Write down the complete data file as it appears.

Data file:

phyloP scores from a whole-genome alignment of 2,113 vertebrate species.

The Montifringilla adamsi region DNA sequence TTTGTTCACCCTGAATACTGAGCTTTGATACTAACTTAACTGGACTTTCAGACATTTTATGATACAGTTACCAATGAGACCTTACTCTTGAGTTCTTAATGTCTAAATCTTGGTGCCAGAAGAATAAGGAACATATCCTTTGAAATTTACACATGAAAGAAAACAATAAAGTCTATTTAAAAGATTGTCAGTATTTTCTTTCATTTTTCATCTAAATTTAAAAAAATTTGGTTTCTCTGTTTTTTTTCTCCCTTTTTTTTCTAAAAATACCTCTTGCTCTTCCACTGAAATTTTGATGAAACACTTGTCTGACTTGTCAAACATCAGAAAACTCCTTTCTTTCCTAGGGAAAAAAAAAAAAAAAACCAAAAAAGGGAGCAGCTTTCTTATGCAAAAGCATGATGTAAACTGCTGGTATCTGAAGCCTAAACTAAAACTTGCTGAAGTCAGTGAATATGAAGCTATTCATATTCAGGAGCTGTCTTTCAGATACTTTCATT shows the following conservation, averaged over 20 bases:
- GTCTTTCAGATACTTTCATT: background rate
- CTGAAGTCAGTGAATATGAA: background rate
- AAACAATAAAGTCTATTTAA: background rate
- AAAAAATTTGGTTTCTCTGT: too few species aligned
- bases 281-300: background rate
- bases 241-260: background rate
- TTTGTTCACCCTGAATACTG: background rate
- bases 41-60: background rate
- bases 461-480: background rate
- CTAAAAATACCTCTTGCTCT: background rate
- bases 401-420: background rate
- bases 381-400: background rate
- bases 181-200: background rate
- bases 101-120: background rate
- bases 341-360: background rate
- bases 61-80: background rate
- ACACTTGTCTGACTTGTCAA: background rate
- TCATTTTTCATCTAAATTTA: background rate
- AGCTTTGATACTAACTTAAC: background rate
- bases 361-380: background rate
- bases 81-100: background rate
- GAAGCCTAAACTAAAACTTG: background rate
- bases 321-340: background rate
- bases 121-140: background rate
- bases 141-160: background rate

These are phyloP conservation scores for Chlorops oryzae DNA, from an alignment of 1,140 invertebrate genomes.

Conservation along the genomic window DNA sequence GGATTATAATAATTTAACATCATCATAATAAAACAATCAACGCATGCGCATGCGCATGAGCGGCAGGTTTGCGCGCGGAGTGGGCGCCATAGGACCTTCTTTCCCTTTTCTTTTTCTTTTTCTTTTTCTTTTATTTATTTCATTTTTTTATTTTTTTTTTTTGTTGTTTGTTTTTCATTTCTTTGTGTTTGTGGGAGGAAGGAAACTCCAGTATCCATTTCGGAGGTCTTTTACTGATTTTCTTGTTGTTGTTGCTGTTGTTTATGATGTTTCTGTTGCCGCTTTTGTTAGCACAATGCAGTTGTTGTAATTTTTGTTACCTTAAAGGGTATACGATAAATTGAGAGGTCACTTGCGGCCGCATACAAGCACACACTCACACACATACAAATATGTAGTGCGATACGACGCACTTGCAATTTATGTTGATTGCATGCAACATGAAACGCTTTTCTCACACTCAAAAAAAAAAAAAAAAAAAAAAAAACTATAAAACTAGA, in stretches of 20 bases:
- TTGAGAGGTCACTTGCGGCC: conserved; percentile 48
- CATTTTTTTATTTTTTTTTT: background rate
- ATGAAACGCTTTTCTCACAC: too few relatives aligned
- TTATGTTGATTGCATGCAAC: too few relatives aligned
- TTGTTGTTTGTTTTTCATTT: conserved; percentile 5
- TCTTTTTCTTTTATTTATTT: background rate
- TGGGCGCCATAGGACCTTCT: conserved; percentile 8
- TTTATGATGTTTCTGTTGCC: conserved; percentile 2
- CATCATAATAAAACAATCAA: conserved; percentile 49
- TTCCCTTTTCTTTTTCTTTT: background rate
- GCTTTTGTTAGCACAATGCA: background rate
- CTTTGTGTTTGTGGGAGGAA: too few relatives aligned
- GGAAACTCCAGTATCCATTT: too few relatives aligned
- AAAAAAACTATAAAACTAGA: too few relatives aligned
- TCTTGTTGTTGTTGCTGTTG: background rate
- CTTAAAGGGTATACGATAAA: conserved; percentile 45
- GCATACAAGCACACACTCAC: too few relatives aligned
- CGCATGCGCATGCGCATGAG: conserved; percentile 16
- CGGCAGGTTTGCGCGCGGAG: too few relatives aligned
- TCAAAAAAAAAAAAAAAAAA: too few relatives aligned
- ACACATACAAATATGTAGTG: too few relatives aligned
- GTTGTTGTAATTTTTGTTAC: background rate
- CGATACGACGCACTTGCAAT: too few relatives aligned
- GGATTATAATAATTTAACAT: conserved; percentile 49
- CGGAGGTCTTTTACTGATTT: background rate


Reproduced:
phyloP scores from a whole-genome alignment of 2,113 vertebrate species.

The Montifringilla adamsi region DNA sequence TTTGTTCACCCTGAATACTGAGCTTTGATACTAACTTAACTGGACTTTCAGACATTTTATGATACAGTTACCAATGAGACCTTACTCTTGAGTTCTTAATGTCTAAATCTTGGTGCCAGAAGAATAAGGAACATATCCTTTGAAATTTACACATGAAAGAAAACAATAAAGTCTATTTAAAAGATTGTCAGTATTTTCTTTCATTTTTCATCTAAATTTAAAAAAATTTGGTTTCTCTGTTTTTTTTCTCCCTTTTTTTTCTAAAAATACCTCTTGCTCTTCCACTGAAATTTTGATGAAACACTTGTCTGACTTGTCAAACATCAGAAAACTCCTTTCTTTCCTAGGGAAAAAAAAAAAAAAAACCAAAAAAGGGAGCAGCTTTCTTATGCAAAAGCATGATGTAAACTGCTGGTATCTGAAGCCTAAACTAAAACTTGCTGAAGTCAGTGAATATGAAGCTATTCATATTCAGGAGCTGTCTTTCAGATACTTTCATT shows the following conservation, averaged over 20 bases:
- GTCTTTCAGATACTTTCATT: background rate
- CTGAAGTCAGTGAATATGAA: background rate
- AAACAATAAAGTCTATTTAA: background rate
- AAAAAATTTGGTTTCTCTGT: too few species aligned
- bases 281-300: background rate
- bases 241-260: background rate
- TTTGTTCACCCTGAATACTG: background rate
- bases 41-60: background rate
- bases 461-480: background rate
- CTAAAAATACCTCTTGCTCT: background rate
- bases 401-420: background rate
- bases 381-400: background rate
- bases 181-200: background rate
- bases 101-120: background rate
- bases 341-360: background rate
- bases 61-80: background rate
- ACACTTGTCTGACTTGTCAA: background rate
- TCATTTTTCATCTAAATTTA: background rate
- AGCTTTGATACTAACTTAAC: background rate
- bases 361-380: background rate
- bases 81-100: background rate
- GAAGCCTAAACTAAAACTTG: background rate
- bases 321-340: background rate
- bases 121-140: background rate
- bases 141-160: background rate

These are phyloP conservation scores for Chlorops oryzae DNA, from an alignment of 1,140 invertebrate genomes.

Conservation along the genomic window DNA sequence GGATTATAATAATTTAACATCATCATAATAAAACAATCAACGCATGCGCATGCGCATGAGCGGCAGGTTTGCGCGCGGAGTGGGCGCCATAGGACCTTCTTTCCCTTTTCTTTTTCTTTTTCTTTTTCTTTTATTTATTTCATTTTTTTATTTTTTTTTTTTGTTGTTTGTTTTTCATTTCTTTGTGTTTGTGGGAGGAAGGAAACTCCAGTATCCATTTCGGAGGTCTTTTACTGATTTTCTTGTTGTTGTTGCTGTTGTTTATGATGTTTCTGTTGCCGCTTTTGTTAGCACAATGCAGTTGTTGTAATTTTTGTTACCTTAAAGGGTATACGATAAATTGAGAGGTCACTTGCGGCCGCATACAAGCACACACTCACACACATACAAATATGTAGTGCGATACGACGCACTTGCAATTTATGTTGATTGCATGCAACATGAAACGCTTTTCTCACACTCAAAAAAAAAAAAAAAAAAAAAAAAACTATAAAACTAGA, in stretches of 20 bases:
- TTGAGAGGTCACTTGCGGCC: conserved; percentile 48
- CATTTTTTTATTTTTTTTTT: background rate
- ATGAAACGCTTTTCTCACAC: too few relatives aligned
- TTATGTTGATTGCATGCAAC: too few relatives aligned
- TTGTTGTTTGTTTTTCATTT: conserved; percentile 5
- TCTTTTTCTTTTATTTATTT: background rate
- TGGGCGCCATAGGACCTTCT: conserved; percentile 8
- TTTATGATGTTTCTGTTGCC: conserved; percentile 2
- CATCATAATAAAACAATCAA: conserved; percentile 49
- TTCCCTTTTCTTTTTCTTTT: background rate
- GCTTTTGTTAGCACAATGCA: background rate
- CTTTGTGTTTGTGGGAGGAA: too few relatives aligned
- GGAAACTCCAGTATCCATTT: too few relatives aligned
- AAAAAAACTATAAAACTAGA: too few relatives aligned
- TCTTGTTGTTGTTGCTGTTG: background rate
- CTTAAAGGGTATACGATAAA: conserved; percentile 45
- GCATACAAGCACACACTCAC: too few relatives aligned
- CGCATGCGCATGCGCATGAG: conserved; percentile 16
- CGGCAGGTTTGCGCGCGGAG: too few relatives aligned
- TCAAAAAAAAAAAAAAAAAA: too few relatives aligned
- ACACATACAAATATGTAGTG: too few relatives aligned
- GTTGTTGTAATTTTTGTTAC: background rate
- CGATACGACGCACTTGCAAT: too few relatives aligned
- GGATTATAATAATTTAACAT: conserved; percentile 49
- CGGAGGTCTTTTACTGATTT: background rate